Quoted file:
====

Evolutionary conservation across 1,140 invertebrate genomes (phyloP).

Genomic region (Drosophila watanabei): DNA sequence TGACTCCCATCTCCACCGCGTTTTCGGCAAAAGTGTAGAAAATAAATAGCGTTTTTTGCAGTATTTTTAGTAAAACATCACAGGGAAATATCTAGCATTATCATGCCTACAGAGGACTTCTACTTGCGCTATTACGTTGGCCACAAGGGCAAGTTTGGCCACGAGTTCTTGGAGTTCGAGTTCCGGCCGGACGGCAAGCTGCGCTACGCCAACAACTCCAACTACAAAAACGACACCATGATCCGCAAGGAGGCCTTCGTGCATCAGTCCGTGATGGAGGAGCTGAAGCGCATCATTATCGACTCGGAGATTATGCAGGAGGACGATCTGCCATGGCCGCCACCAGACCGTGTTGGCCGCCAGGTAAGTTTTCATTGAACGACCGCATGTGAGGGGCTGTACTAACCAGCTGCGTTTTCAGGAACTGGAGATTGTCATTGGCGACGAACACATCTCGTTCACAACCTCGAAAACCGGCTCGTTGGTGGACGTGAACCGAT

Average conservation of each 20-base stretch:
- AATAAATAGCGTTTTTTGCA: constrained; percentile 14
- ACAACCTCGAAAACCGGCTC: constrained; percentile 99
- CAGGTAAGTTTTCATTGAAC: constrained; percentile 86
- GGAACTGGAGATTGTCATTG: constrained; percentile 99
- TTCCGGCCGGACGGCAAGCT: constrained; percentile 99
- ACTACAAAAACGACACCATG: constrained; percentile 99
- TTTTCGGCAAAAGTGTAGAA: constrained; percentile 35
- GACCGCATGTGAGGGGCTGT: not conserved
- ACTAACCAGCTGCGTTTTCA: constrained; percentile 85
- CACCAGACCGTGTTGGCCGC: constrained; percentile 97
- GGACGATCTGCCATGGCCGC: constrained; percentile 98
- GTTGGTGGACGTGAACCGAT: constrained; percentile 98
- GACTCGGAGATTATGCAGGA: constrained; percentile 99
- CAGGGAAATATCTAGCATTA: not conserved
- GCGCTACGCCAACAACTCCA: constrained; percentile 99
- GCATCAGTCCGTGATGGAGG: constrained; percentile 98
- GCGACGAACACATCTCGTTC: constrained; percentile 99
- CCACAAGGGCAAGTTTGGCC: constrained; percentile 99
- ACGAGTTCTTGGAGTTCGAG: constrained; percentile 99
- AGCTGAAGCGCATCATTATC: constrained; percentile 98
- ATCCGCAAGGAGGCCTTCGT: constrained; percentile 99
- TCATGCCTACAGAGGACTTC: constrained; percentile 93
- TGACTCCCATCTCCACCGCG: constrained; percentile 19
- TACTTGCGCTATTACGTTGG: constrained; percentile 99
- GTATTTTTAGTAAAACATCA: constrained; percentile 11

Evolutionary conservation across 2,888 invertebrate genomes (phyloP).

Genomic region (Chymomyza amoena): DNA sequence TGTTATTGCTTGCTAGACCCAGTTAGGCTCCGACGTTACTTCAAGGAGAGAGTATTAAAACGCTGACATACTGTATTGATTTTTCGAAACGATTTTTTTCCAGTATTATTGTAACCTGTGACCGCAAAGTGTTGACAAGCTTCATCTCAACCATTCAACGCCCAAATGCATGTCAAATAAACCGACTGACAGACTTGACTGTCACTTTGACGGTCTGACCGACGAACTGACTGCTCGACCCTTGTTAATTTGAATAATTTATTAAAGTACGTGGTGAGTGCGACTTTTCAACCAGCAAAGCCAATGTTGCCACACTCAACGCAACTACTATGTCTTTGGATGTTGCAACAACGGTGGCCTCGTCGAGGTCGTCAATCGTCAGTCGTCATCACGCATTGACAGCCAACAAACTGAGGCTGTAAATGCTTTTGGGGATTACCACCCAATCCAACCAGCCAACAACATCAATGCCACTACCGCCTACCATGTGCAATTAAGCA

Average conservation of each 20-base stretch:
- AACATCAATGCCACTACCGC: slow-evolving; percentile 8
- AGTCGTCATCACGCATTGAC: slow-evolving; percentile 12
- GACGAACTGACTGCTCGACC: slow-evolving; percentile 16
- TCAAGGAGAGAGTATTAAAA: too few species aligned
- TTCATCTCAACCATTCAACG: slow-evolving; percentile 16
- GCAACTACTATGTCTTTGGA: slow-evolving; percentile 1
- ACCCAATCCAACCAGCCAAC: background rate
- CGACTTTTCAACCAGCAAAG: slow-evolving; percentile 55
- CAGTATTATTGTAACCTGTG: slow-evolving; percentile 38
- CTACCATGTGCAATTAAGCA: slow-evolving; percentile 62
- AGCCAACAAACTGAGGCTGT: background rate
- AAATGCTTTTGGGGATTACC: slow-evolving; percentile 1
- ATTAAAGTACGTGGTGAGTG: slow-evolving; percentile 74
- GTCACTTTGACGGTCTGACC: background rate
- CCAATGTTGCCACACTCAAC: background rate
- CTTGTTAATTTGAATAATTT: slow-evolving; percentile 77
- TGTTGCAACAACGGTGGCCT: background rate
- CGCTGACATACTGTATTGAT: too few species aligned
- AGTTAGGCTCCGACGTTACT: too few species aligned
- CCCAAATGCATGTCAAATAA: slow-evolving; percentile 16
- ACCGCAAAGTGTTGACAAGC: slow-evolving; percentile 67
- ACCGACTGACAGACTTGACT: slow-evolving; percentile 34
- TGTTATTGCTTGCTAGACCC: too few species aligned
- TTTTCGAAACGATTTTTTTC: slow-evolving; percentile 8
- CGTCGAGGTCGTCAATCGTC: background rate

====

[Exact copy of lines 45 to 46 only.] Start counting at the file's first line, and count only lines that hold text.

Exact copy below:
- GTCACTTTGACGGTCTGACC: background rate
- CCAATGTTGCCACACTCAAC: background rate